Undefined Timelines and Expectations – The development of timelines and clearly identified expectations can be easily bypassed as more “higher priority” tasks take precedent. A major challenge many HIM leaders face today is having the actual daily time to develop and communicate clear deadlines or expectations.
Unclear Transition Point between Teams or Team Members – Very rarely do HIM projects or processes involve a single individual or single team. The largest risk for miscommunication arises when transition points (“handoffs”) between teams or team members are not clearly identified.
Project Management (PM) Strategies and Approach that Add Value to Your Organization
As healthcare in the United States continues to evolve under mounting cost and quality pressures, the need for project management becomes ever more apparent. Understanding and applying the foundations of project management can significantly improve outcomes across health care delivery settings.
Below are five Project Management Best Practices that you can apply to any HIM project or process today to begin to generate more efficiencies throughout your organization.
In today’s dynamic ever changing healthcare environment, centralized tracking efforts, when managing multiple projects or processes is what we need to strive for. In response to that need, the implementation of a dedicated project manager, who is responsible for tracking, communicating and facilitating all transitions points between teams and departments sets the foundation for success.
NOTE: If your team or department doesn’t have access to a dedicated Project Manager…any dedicated resource within the organization with good communication skills will be helpful.
The second project management best practice to employ across all initiatives is process standardization. There are 3 main benefits realized from standardizing your processes:
- Higher Productivity & Output – By having more efficient processes, you’ll end up with higher productivity across the organization.
- Easier Process Improvement – Process standardization will lay the foundation for more agile process improvement initiatives in the future.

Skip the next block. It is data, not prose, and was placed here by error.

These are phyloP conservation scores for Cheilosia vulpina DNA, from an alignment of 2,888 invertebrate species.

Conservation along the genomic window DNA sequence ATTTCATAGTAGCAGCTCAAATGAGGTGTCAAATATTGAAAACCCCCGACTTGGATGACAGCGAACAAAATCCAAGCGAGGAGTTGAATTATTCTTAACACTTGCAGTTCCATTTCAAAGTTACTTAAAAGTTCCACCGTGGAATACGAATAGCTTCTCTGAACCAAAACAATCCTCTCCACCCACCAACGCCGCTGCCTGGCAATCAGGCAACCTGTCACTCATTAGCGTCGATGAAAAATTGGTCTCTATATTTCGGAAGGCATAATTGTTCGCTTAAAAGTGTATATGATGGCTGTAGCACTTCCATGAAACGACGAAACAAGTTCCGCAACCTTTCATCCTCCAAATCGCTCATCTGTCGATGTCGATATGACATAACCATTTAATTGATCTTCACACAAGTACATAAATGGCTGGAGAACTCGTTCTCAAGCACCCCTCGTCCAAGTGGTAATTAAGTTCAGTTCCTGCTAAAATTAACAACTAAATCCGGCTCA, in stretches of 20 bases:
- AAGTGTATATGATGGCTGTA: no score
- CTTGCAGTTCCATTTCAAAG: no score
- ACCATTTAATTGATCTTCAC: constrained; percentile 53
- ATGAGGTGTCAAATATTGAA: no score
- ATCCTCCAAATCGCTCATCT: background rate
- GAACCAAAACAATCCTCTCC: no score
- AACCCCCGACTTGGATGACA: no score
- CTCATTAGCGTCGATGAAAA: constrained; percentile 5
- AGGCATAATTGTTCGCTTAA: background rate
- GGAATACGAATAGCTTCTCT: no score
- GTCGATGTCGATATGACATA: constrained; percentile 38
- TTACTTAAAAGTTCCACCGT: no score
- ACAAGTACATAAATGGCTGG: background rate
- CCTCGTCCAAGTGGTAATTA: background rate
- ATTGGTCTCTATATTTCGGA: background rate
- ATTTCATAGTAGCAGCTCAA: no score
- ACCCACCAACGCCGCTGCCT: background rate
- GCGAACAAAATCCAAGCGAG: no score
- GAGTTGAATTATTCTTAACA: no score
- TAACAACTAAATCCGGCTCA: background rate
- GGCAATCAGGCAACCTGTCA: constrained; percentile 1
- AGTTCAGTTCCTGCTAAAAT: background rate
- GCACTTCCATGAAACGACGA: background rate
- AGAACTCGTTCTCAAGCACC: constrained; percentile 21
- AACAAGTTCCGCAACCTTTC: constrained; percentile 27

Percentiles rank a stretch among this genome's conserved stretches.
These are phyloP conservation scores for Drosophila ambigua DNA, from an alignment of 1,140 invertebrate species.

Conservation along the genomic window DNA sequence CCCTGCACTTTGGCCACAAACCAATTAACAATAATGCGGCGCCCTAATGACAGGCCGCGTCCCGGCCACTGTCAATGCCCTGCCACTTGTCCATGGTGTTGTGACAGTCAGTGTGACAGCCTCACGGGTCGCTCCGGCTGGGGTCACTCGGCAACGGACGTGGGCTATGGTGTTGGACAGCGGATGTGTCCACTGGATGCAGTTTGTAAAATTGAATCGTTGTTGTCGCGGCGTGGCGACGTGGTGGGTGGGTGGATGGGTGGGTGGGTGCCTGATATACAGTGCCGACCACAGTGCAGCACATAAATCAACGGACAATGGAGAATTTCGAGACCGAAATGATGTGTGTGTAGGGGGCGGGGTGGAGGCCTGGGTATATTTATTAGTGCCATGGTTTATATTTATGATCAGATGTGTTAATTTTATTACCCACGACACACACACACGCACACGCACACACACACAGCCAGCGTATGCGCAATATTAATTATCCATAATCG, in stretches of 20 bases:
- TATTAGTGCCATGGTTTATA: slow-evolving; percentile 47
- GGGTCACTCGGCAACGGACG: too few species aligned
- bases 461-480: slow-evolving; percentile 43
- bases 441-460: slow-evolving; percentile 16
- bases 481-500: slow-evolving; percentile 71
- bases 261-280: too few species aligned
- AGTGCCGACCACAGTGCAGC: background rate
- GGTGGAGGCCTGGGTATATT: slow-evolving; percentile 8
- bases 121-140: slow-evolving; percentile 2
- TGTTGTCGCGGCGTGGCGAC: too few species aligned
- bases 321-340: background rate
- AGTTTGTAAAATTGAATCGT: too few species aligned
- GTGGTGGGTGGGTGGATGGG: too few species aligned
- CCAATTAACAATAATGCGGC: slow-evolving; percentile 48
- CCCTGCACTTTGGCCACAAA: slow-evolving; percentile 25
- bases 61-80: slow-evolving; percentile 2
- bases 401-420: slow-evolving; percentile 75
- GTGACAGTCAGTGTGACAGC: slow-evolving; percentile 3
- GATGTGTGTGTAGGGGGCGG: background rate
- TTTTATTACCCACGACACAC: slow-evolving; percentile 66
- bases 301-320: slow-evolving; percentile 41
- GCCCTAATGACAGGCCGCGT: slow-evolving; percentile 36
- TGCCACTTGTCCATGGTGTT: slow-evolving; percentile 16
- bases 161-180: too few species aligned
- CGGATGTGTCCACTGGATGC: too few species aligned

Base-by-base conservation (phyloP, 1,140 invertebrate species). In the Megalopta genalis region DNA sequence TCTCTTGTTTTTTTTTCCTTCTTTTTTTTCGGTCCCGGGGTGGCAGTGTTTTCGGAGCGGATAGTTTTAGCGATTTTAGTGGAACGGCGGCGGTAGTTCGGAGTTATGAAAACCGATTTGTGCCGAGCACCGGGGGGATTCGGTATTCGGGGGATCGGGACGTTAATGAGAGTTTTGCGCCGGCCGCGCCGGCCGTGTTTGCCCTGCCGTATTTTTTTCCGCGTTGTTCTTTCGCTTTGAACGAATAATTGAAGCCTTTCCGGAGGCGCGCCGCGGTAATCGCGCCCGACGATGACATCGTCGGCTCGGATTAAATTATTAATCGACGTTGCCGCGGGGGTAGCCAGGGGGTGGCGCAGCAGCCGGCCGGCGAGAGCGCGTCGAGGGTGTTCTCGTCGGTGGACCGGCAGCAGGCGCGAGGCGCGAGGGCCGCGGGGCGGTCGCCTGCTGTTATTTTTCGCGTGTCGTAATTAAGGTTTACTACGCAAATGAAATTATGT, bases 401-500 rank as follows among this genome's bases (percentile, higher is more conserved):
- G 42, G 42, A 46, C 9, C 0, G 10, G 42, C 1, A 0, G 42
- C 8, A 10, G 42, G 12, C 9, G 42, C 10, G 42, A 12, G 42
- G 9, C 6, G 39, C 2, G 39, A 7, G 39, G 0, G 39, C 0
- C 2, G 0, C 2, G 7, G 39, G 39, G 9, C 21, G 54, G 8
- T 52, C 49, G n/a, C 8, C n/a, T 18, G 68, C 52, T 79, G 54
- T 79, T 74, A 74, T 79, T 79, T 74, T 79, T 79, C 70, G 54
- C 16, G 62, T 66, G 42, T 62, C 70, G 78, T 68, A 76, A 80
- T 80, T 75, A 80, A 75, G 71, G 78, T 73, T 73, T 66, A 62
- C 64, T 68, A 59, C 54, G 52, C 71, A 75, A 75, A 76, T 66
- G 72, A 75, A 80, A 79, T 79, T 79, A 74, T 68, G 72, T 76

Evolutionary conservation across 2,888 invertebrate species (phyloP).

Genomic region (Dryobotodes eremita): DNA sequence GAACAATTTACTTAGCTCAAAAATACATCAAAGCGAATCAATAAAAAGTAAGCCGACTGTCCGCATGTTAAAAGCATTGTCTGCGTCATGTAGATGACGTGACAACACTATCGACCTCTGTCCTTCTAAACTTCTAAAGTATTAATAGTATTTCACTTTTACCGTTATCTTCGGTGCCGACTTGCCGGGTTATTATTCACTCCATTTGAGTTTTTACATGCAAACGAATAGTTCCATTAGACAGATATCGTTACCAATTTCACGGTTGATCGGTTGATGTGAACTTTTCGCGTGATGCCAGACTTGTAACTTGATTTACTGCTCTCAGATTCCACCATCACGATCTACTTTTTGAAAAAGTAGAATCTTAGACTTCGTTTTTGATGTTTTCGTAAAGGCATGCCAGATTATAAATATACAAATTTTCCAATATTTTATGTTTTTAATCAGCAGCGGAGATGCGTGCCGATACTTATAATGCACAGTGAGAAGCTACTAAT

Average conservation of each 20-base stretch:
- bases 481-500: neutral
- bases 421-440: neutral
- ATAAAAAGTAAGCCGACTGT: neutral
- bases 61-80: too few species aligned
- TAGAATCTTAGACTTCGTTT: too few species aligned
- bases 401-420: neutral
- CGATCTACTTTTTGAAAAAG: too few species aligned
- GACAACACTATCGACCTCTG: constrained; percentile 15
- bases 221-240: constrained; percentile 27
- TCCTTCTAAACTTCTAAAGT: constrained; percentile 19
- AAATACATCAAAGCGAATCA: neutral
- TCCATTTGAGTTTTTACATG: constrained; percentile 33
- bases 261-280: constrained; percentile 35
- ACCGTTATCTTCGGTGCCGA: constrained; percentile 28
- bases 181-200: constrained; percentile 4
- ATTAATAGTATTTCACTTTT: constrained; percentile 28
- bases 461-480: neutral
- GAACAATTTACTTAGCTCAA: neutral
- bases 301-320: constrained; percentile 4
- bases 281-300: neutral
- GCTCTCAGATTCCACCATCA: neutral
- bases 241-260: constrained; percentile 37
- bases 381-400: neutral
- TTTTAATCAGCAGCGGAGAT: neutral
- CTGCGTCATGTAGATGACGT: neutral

- Easier Onboarding – If you have a standard way of doing things in the company, it’s easier for new employees to be brought up to speed. Otherwise, working on different team would require them to re-learn some of the process steps.
Once the management of the overall process is defined you need to clearly identifying each transition point between teams and/or departments. This particular project management best practice significantly decreases your risk of communication breakdowns.
Our fourth project management best practice is the development of realistic deliverable dates. It is important when developing your target dates that you account for lead/lag time (essentially “buffer” time) around your competing priorities. By selecting those realistic target dates it will allow you to find the balance between working your concurrent priorities while still realizing value from your retrospective activities.
The 5th and arguably most important project management best practice is the ability to foster and improve communication between the different teams/departments. It is vital, in our experience, that you that you institute a multi-disciplinary approach at the onset of any project.
Adopting certain project management strategies into your healthcare organization equips you with the tool to be able to thrive in the chaotic environments in which we operate daily. I would offer that “PM” does not need to stand for project management…but rather let it stand for Peace of Mind. Peace of mind knowing that by implementing these project management strategies throughout your HIM teams, your projects and processes will be more efficient and generate more value to not only you but your entire organization.